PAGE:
Heaven and Earth

Hermanus HarborIf you are ever lucky enough to make a trip to South Africa, as a wine lover you will most likely tour dozens of the gorgeous wineries of Stellenbosch, make an excursion to Groot Constantia, take the cable car up to the top of Table Mountain, and spend a few nights on the Victoria and Alfred Waterfront in Cape Town.  That would make for a wonderful trip!

But if you could extend your trip for just one more day, you might find yourself in a place that deservedly calls itself “Heaven and Earth.”  Here’s how to get there:  Rent a car and drive 70 miles southeast of Cape Town.  Stop in the town of Hermanus, a former fishing village built alongside Walker Bay that rivals the beauty of any beach-front Riviera in the world, complete with umbrella-tabled wine bars lining the sand.

Hermanus Whale CrierHermanus has many a claim to fame, including the fact that it employs the only full-time whale crier in the world.  The town’s centerpiece, Walker Bay, is a breeding ground for the Southern Right Whale and in 2001 was declared a whale sanctuary – meaning no boats or water craft of any kind are allowed in the water from July until November.  During season, the whales can be seen from the cliffs along the shore, and when the whale crier sounds his kelp horn people pour out of their homes to watch the show.

Just before the entrance to Hermanus you’ll find the turn-off to the Hemel-en-Aarde Valley.  It is a valley of indescribable beauty, the name, after all, is Afrikaans for “Heaven and Earth.”  Hemel-en-Aarde is home to the southernmost vineyards in South Africa, and due to its proximity to Walker Bay and the South Atlantic Ocean, some of the coolest as well.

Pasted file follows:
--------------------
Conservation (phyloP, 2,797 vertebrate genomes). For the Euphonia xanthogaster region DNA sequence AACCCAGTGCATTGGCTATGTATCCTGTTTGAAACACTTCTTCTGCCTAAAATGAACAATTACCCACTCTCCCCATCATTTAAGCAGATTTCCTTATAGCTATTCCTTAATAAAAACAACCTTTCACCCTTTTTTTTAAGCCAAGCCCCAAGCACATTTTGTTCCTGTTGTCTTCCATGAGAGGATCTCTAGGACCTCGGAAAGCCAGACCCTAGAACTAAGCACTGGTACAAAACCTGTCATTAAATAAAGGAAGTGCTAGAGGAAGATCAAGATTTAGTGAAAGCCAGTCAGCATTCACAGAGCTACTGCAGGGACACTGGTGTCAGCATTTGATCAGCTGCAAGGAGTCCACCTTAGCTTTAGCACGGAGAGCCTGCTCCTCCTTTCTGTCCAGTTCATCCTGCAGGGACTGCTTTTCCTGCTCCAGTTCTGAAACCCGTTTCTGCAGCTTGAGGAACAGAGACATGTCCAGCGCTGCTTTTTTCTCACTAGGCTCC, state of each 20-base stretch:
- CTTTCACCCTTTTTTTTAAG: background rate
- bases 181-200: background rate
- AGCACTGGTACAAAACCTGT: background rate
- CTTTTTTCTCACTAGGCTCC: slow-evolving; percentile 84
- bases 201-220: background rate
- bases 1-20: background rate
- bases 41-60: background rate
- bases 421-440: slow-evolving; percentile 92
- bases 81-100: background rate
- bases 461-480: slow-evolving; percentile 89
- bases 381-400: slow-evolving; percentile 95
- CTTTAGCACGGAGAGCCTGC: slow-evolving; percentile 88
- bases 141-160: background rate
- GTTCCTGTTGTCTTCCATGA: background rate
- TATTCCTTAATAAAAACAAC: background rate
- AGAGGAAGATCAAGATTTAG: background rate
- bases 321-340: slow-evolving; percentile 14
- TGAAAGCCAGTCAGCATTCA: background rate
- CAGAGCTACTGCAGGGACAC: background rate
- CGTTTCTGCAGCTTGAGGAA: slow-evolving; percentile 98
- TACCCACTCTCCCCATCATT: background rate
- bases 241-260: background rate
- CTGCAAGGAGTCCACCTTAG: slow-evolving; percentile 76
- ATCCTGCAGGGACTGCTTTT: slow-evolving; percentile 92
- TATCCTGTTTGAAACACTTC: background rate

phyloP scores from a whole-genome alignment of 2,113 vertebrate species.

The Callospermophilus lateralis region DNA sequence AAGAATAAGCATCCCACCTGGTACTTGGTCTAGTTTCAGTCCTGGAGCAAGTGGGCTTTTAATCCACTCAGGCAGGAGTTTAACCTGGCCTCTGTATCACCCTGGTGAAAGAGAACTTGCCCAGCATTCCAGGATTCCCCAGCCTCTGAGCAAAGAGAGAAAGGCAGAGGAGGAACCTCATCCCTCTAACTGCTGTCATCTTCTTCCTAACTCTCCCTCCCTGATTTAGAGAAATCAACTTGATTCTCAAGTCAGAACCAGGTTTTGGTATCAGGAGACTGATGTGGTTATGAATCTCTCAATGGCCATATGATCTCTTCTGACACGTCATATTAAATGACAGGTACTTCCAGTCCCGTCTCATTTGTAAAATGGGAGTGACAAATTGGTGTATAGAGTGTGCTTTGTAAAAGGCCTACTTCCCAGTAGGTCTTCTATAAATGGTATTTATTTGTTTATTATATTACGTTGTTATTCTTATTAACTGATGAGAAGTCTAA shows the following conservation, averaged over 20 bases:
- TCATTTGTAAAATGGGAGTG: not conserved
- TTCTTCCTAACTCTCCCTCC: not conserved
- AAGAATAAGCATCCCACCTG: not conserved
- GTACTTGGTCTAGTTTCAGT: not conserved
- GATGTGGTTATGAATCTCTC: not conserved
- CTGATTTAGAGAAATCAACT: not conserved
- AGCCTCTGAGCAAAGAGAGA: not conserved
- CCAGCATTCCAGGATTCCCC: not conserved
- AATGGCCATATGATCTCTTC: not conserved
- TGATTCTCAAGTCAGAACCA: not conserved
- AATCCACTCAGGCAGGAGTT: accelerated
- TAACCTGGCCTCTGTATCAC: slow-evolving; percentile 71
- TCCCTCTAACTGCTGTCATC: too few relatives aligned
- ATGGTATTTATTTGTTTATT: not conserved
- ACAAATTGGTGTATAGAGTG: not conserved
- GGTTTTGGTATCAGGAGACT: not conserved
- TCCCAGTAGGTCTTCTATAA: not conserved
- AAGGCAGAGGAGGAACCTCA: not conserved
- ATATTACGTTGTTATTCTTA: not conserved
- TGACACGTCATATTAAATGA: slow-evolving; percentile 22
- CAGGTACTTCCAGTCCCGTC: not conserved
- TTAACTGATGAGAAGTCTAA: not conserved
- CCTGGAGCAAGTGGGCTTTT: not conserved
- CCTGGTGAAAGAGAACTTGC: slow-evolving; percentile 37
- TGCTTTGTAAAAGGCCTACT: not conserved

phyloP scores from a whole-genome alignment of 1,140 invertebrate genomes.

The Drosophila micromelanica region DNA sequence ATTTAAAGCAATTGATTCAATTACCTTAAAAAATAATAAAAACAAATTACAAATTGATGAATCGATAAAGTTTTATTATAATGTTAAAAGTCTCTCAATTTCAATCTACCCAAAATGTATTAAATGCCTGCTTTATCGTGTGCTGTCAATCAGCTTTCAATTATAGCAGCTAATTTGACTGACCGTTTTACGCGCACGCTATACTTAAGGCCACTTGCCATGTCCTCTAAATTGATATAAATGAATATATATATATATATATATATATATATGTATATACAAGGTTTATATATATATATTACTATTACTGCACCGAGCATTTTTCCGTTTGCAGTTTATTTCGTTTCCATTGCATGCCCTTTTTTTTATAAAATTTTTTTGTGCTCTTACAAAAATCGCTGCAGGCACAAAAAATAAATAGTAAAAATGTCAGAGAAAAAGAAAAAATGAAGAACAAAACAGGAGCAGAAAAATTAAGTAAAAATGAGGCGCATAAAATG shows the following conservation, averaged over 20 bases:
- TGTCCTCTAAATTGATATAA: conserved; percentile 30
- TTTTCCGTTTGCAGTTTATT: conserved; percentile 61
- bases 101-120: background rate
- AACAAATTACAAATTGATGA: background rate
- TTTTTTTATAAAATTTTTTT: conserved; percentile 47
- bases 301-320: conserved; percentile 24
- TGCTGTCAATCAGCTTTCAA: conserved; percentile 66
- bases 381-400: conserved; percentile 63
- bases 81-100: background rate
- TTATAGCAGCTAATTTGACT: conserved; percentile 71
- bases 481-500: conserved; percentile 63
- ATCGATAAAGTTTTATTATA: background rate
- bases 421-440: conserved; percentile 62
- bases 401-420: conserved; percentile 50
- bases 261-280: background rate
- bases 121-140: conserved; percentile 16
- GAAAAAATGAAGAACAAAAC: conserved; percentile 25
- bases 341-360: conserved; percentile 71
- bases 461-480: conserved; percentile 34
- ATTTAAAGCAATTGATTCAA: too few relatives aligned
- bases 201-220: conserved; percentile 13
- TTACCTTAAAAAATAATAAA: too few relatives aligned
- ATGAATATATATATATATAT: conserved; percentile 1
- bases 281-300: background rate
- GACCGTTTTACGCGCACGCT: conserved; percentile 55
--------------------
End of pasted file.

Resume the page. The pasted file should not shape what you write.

Part of the Walker Bay Wine District, there are three wine-producing wards in Hemel-en-Aarde.  Hemel-en-Aarde Valley begins less than a mile from the shore.  A few miles inland, along the scenic Hemel-en-Aarde Road (R320), resides the second ward, Upper Hemel-en-Aarde Valley.  Extending 11 miles into the valley formed by the majestic Overberg Mountains, Hemel-en-Aarde Ridge is the furthest inland.

hermanus vineyardThere are currently just over a dozen wineries in Hemel-en-Aarde.  The pioneer in the area’s wine history is undoubtedly Tim Hamilton Russell, the founder of the Hamilton-Russell Estate.  Tim purchased his 170 hectare property in 1975 after a ten-year search for the ideal spot in which to plant cool climate grapes in South Africa.  Soon thereafter, the estate began producing world-class wines; one of which won the 2003 International Wine Challenge as the best Pinot Noir in the world.  This success paved the way for other wineries in the region.

Another Hemel-en-Aarde Winery that might sound familiar is Bouchard Finlayson. Established in 1989, Bouchard Finlayson is a boutique winery located on a 125-hectare property with just over 22 hectares under vine.  The remainder of the property remains a conservatory dedicated to the pristine, indigenous “fynbos” flora of the Western Cape.  The leading wine of Bouchard Finlayson is Galpin Peak Pinot Noir, grown in the Bokkeveld Shale and clay-based soils of Galpin Peak Mountain, at an elevation of 2,000 feet.

hermanus vineyards bouchardOther outstanding wineries of Hemel-en-Aarde include Creation Estate, Southern Right, Newton Johnson, and Jakob’s Vineyard, but, alas, they are hard to find outside of South Africa.  You’ll just have to make that trip…

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Post written by Jane A. Nickles, CWE (your SWE Blog Administrator) bevspecialist@societyofwineeducators.org

 

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3 Responses to Heaven and Earth

  1. Phyllis says:

    You are doing an incredible job! Regards from Hotel Charles de Gaulle!

  2. Pingback: Cash and Prizes: March Re-cap Quiz - Wine, Wit, and Wisdom

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